The National Cristina Foundation (NCF) supplies computer technology and training to people with disabilities, students at risk, and economically disadvantaged persons. It provides them the opportunities to lead more independent and productive lives.
NCF started as a small operation – with one Apple IIe computer! In 1983, Cristina McMahan, a young girl with cerebral palsy, was part of a special education class in the Yonkers Public Schools in Westchester County, NY. Her peers included children with a range of disabilities: spina bifida, loss of limbs, and learning disabilities. Many of the children needed adults to act as scribes for them when they wanted to write or draw.
It occurred to Cristina’s teacher, Dr. Yvette Marrin, that a computer in the classroom could be a big help to enabling these children to accomplish tasks that other children took for granted.
Marrin held a fundraising picnic, which netted her $100 of the $2500 she needed. David Bruce McMahan, Cristina’s father, however, was intrigued by her idea and donated the rest of the money required to put a computer (the Apple IIe) in her classroom.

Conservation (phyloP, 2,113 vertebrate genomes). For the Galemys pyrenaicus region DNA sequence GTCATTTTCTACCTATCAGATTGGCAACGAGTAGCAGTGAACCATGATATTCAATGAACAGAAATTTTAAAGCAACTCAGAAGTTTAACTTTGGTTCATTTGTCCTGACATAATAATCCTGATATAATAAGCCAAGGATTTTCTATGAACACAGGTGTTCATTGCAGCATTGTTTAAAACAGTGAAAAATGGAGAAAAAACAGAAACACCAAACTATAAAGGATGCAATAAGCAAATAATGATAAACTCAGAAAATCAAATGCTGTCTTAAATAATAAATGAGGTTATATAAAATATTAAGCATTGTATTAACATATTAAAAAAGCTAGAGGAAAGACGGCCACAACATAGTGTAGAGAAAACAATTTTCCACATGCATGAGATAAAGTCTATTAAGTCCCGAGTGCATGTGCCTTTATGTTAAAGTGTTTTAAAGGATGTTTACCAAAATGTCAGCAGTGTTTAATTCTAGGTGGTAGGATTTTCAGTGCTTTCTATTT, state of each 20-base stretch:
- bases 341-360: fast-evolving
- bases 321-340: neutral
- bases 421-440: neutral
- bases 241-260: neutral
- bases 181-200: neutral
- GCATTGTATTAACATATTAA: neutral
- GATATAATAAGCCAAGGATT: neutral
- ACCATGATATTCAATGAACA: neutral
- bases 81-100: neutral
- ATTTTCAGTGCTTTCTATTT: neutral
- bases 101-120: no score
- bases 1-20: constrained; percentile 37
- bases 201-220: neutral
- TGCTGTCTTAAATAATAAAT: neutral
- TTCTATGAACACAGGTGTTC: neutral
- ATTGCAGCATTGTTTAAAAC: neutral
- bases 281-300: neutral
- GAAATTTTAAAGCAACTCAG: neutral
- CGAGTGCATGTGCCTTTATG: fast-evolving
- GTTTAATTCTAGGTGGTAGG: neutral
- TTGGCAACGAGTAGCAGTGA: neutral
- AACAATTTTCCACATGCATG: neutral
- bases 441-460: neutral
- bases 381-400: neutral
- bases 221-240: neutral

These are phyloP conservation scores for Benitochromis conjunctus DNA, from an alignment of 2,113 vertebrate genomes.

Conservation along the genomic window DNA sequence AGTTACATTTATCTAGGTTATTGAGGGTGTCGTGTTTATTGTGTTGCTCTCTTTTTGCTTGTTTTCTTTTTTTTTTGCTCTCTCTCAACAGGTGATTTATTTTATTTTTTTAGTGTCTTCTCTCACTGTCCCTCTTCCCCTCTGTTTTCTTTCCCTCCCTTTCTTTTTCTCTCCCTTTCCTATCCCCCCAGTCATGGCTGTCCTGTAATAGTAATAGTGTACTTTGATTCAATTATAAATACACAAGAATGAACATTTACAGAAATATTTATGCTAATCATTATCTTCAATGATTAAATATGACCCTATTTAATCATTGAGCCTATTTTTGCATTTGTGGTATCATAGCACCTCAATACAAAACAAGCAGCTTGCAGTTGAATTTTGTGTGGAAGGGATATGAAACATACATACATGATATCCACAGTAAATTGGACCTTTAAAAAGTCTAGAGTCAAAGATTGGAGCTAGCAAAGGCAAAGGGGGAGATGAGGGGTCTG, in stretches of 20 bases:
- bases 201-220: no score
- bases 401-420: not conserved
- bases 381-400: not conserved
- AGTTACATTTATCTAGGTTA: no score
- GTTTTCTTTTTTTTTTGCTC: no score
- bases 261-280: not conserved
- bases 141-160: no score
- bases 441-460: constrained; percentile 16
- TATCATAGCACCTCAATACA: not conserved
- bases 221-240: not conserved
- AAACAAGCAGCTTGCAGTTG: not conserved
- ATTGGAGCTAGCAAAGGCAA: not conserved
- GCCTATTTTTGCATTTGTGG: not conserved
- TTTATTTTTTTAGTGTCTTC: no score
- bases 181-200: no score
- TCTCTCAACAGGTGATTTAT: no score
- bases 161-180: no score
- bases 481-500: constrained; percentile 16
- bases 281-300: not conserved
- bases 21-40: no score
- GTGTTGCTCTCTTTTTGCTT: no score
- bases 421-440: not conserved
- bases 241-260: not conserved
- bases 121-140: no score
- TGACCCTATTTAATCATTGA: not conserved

The computer made an immediate and profound difference. David Bruce McMahan noticed that his daughter became more independent and outgoing; other parents noticed similar changes in their children.
David Bruce McMahan and Yvette Marrin co-founded the National Cristina Foundation in 1985. The first formal NCF projects were their collaboration with the Maryland State Dept. of Education in 1986. McMahan jump-started the process by donating 2500 personal computers to the State of Maryland. After this initial effort NCF developed a Re-use Systems Model, which is basic to the NCF donation program. Click here for more on The NCF Strategy.
In 1996 NCF celebrated its tenth anniversary with an award ceremony to recognize two super achievers with disabilities: Harold Russell (Oscar Winner for his portrayal of a disabled vet in The Best Years of Our Lives) and Vint Cerf one of the creators of the Internet, for their contributions to improving the lives of people with disabilities. Today, NCF has outgrown the ‘national’ in its name: not only is NCF involved in programs in all 50 states, it is now an international operation.
History of the Cristina Foundation’s International Agenda